Pre-SIP: Desugaring If statements

I have a proposal that we desugar `if` statements in the same manner as the desugaring of `for` does. This allows `if` to be customizable in the same way as `for`, which I think makes Scala more consistent.

Essentially

``````if (condition) t else f
``````

is desugared into

``````condition.cond(t, f)
``````

with `cond` having the following signature:

``````def cond[A](t: => A, f: => A): R
``````

This might be useful in a few cases. E.g.:
Given a probability monad `Stochastic[+_]`, and if we have a probabilistic Boolean, we could do

``````val coinFlip: Stochastic[Boolean]
val t: A
val f: A
val r: Stochastic[A] = if (coinFlip) t else f
``````

This is more declarative for probabilistic programming than using a monadic comprehension:

``````val r = for (isObverse <- coinFlip) yield if (isObverse) t else f
``````

Or in an autodiff system (i.e. deep learning) when we build a computation graph conditioned on the value of a variable:

``````val c: Symbolic[Boolean]
val t: Symbolic[A]
val f: Symbolic[A]
val r = Conditional(c, t, f)
// creates a conditional expression whose result depends on c at runtime
// compare `tf.cond` in TensorFlow and `torch.where` in PyTorch
``````

We could make this into a more readable form:

``````val r = if (c) t else f
``````

I agree that this is rather niche, but in my opinion would be a nice addition.

3 Likes

Regarding this proposal, I would have loved to been able to override if for specific types out-of-the-box, as allowed in Scala Virtualized.

Could you elaborate? What are types that you want `if` overridden out-of-the-box? I’m curious about the usage in Scala Virtualized.

It’s for a DSL, so we can get information on both branches of the `if`. Do I need to create a special `myIf` to handle a `MyBoolean` condition and return `=> MyRetType` for then/else branches.

1 Like

This is exactly what I have in mind.

1 Like

It would be very useful for DSLs. It’s a shame, little of scala-virtualized has ever made it into the main language.

If the desugaring is handled dynamically, like looking up default values, perhaps the `cond` signature could also ask for implicit parameters (e.g. context) when needed by a particular DSL.

1 Like

I intend on creating a Virtualized maintained plugin/fork, but I still don’t have the bandwidth for it yet.

It is very annoying that we need to use `while` instead of `for` when we need high performance.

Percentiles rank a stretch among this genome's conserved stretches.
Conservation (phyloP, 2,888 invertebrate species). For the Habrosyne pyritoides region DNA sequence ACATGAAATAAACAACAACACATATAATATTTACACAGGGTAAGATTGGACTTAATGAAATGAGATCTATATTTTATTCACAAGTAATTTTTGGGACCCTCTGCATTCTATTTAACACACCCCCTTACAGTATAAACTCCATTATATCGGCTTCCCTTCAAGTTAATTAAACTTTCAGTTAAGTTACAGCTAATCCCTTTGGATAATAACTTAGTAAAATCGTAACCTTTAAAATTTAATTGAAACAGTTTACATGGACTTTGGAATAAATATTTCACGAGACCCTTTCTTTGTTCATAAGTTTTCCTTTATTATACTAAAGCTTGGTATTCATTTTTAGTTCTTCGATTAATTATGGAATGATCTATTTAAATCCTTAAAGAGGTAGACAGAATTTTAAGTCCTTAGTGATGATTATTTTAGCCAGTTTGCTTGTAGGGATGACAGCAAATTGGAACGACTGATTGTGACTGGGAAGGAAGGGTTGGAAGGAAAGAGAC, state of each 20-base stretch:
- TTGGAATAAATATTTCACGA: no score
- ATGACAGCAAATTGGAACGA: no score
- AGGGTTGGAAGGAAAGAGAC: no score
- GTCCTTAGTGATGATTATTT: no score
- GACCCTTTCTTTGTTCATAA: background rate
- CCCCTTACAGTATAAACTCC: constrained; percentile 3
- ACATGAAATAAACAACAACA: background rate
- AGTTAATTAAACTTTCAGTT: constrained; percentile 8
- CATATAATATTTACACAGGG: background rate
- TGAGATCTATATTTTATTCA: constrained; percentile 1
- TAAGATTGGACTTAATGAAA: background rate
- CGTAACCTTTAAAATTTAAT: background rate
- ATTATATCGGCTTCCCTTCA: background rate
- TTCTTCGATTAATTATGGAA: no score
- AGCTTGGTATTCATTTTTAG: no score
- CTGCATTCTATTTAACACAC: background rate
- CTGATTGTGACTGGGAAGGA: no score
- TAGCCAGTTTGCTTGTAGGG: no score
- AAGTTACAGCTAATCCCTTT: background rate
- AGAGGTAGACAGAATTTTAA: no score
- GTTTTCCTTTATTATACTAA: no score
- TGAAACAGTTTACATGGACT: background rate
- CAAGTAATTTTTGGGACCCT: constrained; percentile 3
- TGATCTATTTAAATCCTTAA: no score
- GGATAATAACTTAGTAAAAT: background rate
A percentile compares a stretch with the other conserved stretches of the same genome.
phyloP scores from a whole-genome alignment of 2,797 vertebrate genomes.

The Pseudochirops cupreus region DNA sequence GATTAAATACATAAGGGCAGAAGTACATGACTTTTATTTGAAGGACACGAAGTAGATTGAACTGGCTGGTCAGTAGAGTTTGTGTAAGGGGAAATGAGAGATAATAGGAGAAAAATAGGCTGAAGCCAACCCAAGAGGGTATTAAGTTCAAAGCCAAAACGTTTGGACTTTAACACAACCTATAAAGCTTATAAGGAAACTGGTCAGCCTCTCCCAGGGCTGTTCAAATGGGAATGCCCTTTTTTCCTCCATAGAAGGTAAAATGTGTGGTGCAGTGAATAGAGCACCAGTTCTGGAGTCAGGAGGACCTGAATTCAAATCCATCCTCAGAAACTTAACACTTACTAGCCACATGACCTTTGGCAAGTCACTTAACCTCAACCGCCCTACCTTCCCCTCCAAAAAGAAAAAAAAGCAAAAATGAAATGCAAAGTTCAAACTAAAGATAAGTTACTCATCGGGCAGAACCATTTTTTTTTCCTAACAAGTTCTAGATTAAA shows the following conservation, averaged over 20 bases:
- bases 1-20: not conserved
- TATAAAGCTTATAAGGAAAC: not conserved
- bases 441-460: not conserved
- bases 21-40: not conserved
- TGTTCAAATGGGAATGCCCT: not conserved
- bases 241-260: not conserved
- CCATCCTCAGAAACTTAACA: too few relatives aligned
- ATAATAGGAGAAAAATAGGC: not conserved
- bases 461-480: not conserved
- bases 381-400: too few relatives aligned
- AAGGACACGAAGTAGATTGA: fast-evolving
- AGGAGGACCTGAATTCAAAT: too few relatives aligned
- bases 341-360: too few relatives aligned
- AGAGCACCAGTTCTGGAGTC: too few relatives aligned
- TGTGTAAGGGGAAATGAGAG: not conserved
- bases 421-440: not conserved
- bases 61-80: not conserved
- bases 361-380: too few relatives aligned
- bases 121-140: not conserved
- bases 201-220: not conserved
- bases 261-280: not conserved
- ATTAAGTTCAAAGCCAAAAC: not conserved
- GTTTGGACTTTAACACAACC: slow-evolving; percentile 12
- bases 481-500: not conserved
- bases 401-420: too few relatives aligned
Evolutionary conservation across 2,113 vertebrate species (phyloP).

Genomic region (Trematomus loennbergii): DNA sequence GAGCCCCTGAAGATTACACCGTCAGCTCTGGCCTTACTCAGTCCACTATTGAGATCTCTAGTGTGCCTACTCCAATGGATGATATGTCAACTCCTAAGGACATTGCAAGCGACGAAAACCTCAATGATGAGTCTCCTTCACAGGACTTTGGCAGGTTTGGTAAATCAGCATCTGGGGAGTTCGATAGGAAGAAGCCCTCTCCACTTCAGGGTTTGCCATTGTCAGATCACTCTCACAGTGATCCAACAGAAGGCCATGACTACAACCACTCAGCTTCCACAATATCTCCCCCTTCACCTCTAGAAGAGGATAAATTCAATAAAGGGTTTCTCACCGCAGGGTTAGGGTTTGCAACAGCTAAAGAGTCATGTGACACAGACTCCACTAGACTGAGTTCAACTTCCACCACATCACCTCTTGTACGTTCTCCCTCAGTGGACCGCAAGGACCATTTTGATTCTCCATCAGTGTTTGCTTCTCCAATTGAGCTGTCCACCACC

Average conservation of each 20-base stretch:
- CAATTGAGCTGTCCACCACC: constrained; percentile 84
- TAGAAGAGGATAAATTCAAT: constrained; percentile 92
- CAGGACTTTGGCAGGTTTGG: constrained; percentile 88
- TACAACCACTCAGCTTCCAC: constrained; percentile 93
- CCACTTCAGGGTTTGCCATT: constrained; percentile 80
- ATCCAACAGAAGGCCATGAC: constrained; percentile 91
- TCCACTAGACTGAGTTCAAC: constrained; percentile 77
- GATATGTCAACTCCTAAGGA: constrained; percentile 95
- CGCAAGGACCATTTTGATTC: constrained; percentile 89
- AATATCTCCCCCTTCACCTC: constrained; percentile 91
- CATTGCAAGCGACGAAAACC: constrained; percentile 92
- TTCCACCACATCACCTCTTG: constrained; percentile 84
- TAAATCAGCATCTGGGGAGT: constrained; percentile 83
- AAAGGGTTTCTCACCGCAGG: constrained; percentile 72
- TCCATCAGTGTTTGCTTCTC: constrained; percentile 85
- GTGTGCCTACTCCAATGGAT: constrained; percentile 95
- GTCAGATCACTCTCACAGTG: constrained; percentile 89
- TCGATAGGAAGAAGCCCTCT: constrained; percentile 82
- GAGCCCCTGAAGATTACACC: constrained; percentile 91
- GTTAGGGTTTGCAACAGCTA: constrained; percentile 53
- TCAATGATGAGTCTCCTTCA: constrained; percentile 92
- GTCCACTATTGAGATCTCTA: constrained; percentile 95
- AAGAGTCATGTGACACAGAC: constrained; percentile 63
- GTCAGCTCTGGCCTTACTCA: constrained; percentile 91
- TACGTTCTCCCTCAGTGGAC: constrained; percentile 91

So I think simple `if` is a very good thing. It doesn’t matter how it is named(`if` \ `sif`).

It’s a matter of compiler optimisation. You could still have a virtualised `while` that does not need to create a lambda when the receiver is `Boolean`. Wasn’t there a plan to optimise `for` for some cases (such as using a `Range`)? What happened to that?

1 Like

Ok, just let there be annotation that guarantee it’s optimization.
For example:

``````@tailrec
def gcd(a: Int, b: Int): Int = …
``````

I do not need the declarativity I want assurance in some cases.

That’s right. In the desugaring of `for`-comprehensions, you can ask for implicits for `map` / `flatMap`.

If it is an actual `Boolean` in the `if` condition, I’m sure that the compiler can rewrite it to a simple JVM `if`. I guess that the same can be done for `for (i <- x to y)` (as for why it is not rewritten, I don’t know).

I think that the compiler does not have to decide whether it is " actual `Boolean`" or " dsl `Boolean`".
it’s too complicated.

Of course the compiler should make optimization. But it is a complex task in general, for example Virtualized-Scala-Reference. So I prefer to have guarantee that neither compiler nor I make mistake.

I don’t think it’s an issue. The compiler already rewrites a method call `a.&&(b)` to specialized bytecode when `a` is a `Boolean`. It could easily do the same for `a.cond(b, c)`.

2 Likes

May be you are right.
I cannot see the difference between

``````// Virtualized built-ins
def __ifThenElse[T](cond: => Boolean, thenp: => T, elsep: => T): T
``````

And:

`````` def foreach[U](f: Elem => U): Unit
``````

So I just do not understand why such optimization(`foreach`) does not work by default.

Currently I can see, that

``````@tailrec
def gcd(a: Int, b: Int): Int = …
``````

works fine.

And I can see that `for` does not work fine in some case.

So I prefer to have anotation which always works fine, than a declaration that works fine in most cases.

I just do not want to make something like

for `if`

If the compiler guarantees it I will completely agree with you.

`cif (foo) bloop celse floop`